But no more.  Our leaders are anything but accountable.  They screw up and get promoted.   They run their companies into the ground and they get bonuses for their efforts.    They break the law and rob and steal, and receive bail out money from the government, which is best described as public money misused and misdirected.   We bail them out and absorb the disaster, and they pat themselves on the back.   The New York Times just announced that Wall Street is preparing to give itself even more bonuses, after taking government money for bailing out of a debacle they created and then leaving us in the lurch.  Who could be more deserving of a hefty reward than a collective bunch of failures?

There has been predatory mortgage lending, falsification of documents, and the fraudulent act of according toxic financial packages mythical value.     There was insider trading and the illegal shuffling of money.   There were crimes committed.   And yet the government in its implacable wisdom has deemed it fit not to investigate or prosecute any financial wrongdoings.    While it has been broadly acknowledged that a fair portion of the financial dealings were indeed criminal acts the government while wrangling over partisan politics can not be bothered bring these white collar criminals to justice.  Sure, they brought Bernard Madoff to justice, ad a few others, but their few billions in stolen funds are mere drops in the bigger bucket, compared to the trillions stolen by others.

We are not accountable.  We do not suffer consequence for our actions.  We  allow criminals who screw up royally and drive this country into the ground to walk off with the the spoils of their ill gotten gains.   We endure one of our few remaining industries were the media discusses the crimes ad nauseum, and books are written.   But no one stands accountable and no one goes to jail.   Remarkable.

I realize that out of the thousands of people in the financial sector, Wall Street, if you prefer, only a portion committed criminal acts.   The rest merely climbed in on a rare opportunity, universal deregulation,  perpetrated for the past twenty years by idiots in government who failed to see the catastrophe the  end game would bring.   But then, among the high paid toadies there are the criminals, the ones who robbed this country blind.   These are people with no conscience that raided pension funds and pillaged the economy worse than any group of gangsters.   While we arrest a couple of grocery store robbing fools and put them in jail with vapid pronouncements that we are fighting crime, we allow the true criminals, the ones that took our retirement money and the futures of the children to live in luxury.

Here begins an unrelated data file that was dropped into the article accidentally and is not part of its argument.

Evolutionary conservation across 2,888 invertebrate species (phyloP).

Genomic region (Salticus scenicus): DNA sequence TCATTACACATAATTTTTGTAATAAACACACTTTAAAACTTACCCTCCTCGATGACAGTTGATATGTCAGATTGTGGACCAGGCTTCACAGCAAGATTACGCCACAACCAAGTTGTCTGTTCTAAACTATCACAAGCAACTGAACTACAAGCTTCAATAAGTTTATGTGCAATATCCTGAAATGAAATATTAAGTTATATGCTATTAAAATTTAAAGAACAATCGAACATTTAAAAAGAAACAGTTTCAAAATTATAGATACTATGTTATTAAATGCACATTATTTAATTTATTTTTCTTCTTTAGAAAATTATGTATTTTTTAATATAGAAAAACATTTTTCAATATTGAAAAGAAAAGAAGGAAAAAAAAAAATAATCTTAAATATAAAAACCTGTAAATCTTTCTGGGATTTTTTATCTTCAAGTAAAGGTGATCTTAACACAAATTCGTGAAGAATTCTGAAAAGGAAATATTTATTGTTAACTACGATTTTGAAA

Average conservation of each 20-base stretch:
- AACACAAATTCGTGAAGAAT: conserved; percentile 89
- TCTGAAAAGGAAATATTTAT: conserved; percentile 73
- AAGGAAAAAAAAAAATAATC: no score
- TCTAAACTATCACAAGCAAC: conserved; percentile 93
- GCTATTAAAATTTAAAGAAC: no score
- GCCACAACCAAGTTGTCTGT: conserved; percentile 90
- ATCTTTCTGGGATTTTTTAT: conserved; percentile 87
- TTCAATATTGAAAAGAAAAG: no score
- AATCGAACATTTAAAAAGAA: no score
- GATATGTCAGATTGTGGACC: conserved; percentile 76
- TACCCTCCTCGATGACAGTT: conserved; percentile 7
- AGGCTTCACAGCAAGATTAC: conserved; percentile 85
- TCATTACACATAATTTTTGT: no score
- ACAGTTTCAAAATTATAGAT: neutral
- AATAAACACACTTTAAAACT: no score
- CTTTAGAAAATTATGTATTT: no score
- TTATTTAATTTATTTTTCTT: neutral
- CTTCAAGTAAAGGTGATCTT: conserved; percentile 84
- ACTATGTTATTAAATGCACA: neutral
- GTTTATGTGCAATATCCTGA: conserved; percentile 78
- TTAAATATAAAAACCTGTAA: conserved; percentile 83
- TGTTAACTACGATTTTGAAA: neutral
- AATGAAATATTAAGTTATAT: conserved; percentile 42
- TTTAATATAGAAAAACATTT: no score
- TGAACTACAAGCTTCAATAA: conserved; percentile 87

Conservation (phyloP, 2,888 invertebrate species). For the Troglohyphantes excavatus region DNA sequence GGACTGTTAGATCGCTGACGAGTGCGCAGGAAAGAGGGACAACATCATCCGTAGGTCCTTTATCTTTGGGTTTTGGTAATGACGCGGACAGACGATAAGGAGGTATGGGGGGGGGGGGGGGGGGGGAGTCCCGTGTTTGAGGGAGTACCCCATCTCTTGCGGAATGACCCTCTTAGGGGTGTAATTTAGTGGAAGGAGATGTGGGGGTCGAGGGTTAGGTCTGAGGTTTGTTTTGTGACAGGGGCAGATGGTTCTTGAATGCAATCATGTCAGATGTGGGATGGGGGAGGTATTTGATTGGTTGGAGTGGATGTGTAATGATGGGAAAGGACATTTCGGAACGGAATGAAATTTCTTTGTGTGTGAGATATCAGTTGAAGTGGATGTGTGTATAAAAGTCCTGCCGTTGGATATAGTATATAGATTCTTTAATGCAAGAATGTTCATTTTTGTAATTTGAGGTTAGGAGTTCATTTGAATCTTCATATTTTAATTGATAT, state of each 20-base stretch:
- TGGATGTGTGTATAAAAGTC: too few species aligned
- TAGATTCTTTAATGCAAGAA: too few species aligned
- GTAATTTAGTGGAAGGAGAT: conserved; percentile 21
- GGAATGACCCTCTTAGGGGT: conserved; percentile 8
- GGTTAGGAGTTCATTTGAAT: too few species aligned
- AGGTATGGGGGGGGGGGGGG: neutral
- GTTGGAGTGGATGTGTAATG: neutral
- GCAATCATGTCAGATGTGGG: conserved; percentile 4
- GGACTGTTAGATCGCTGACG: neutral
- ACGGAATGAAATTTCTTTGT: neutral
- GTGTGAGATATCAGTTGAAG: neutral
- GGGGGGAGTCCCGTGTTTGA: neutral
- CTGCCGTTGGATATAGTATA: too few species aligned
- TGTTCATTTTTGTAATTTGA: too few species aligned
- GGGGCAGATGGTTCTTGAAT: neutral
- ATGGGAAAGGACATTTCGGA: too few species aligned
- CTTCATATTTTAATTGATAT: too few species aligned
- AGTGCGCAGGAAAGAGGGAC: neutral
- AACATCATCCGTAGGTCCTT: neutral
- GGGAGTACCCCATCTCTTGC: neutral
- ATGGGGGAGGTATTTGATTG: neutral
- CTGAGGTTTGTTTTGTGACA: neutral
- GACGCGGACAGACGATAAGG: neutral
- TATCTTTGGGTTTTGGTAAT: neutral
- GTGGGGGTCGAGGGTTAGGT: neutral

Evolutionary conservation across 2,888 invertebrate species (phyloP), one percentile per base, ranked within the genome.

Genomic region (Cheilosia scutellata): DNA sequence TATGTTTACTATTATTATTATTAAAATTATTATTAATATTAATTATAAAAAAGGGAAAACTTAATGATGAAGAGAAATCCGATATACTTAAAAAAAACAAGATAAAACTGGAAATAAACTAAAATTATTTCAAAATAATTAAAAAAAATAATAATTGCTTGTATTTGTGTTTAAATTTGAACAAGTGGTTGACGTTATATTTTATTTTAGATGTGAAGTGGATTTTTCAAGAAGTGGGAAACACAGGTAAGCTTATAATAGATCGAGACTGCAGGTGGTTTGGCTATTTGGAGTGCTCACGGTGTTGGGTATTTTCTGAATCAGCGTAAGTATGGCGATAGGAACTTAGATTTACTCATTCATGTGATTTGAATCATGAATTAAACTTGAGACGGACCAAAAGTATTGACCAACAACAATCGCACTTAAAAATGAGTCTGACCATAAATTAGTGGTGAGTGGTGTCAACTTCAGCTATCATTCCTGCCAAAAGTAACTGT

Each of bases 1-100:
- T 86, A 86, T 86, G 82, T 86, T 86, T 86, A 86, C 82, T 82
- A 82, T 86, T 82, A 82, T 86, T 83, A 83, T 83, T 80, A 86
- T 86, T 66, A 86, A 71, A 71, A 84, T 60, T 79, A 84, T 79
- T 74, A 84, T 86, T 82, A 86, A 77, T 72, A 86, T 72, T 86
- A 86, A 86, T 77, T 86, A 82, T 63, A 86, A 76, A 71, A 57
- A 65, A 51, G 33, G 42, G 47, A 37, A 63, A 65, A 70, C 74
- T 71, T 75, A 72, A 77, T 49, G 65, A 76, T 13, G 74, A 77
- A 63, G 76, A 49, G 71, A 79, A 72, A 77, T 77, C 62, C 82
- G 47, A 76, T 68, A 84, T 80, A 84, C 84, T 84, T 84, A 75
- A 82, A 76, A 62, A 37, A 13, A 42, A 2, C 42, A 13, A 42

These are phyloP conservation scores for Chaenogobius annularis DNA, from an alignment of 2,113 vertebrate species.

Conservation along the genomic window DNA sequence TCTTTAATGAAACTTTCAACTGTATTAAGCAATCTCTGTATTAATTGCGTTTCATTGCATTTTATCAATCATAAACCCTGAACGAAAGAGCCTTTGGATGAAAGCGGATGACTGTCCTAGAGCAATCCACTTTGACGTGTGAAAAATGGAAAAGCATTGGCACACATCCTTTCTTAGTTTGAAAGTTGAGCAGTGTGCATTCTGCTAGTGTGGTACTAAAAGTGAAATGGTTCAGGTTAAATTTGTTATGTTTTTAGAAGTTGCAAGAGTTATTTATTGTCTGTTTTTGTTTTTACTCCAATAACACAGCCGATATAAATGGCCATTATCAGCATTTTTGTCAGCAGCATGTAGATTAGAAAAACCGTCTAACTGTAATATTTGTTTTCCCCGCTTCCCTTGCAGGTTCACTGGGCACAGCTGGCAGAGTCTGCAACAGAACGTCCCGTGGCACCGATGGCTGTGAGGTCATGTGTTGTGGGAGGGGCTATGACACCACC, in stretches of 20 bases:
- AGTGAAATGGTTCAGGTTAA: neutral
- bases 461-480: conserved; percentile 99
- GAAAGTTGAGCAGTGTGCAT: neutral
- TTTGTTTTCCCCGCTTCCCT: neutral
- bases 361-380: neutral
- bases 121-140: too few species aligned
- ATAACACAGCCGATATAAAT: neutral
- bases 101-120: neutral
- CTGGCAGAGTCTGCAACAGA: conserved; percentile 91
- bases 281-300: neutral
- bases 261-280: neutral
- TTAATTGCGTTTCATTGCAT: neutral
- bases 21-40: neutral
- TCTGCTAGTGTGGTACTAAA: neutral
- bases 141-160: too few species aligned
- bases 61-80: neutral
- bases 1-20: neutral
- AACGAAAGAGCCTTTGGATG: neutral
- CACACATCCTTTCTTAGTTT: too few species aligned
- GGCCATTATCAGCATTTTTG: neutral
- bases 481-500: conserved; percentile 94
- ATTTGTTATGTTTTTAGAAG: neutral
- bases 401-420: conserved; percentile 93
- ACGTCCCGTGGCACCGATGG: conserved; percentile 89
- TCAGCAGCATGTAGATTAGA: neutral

This is what we are pissed off about.  Underneath the spurious nonsense about Socialism and the loss of our old America, we are seething that everything we believed in has been delivered as one big lie.   We are enraged that all those Western Movies, Cop Movies, where the good guys defy the odds to bring the bad guys to justice is just a lot of crap.   Because we have not just been robbed of our money.  We have been robbed of our culture and our sense of justice and fair play for all.

Had either this administration, the past one possessed half the insight it claims it has, then they would prosecute these white collar criminals.   They would bring them to justice.   We would take back the money they stole and give them long and harsh prison sentences.   We would make examples of them by making it more costly to commit the crime than to endure the moderate penalty that, if ever, are now being handed out.  We would hang them high.

Making white collar criminals accountable would promote the true healing of this country.   Here is where at least partisan populist cultures can converge in rare mutual agreement.   This would ease the anger and the pain.   This would give us justice.   And justice is what we deserve.

In Praise of the B-52 Bomber

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Somewhere recently I read that the B-52 Bomber will be in service at least until 2040.   That would be mean this plane, or at least its current model, would be helping to to defend this country for nearly a century.  One hundred years for an airplane.  This is more than remarkable, it is nearly unimaginable.  Yet here it is.

For those that don’t know the B-52 or its venerable history, this is a long range sub-sonic bomber that was developed shortly after the Second World War.  It made its first flight in 1952 and was officially put into service in 1955.   This was the essential post-Nazi/Cold War Bomber.   Among others who perceived its need was Air Force General Curtis LeMay.  LeMay was brilliant on certain levels and nutty in others.   To short hand LeMay, one only need to watch  Stanley Kubrick’s “Doctor Strangelove.”   The George C. Scott character, General Buck Turgidson, which was a satire of the real General LeMay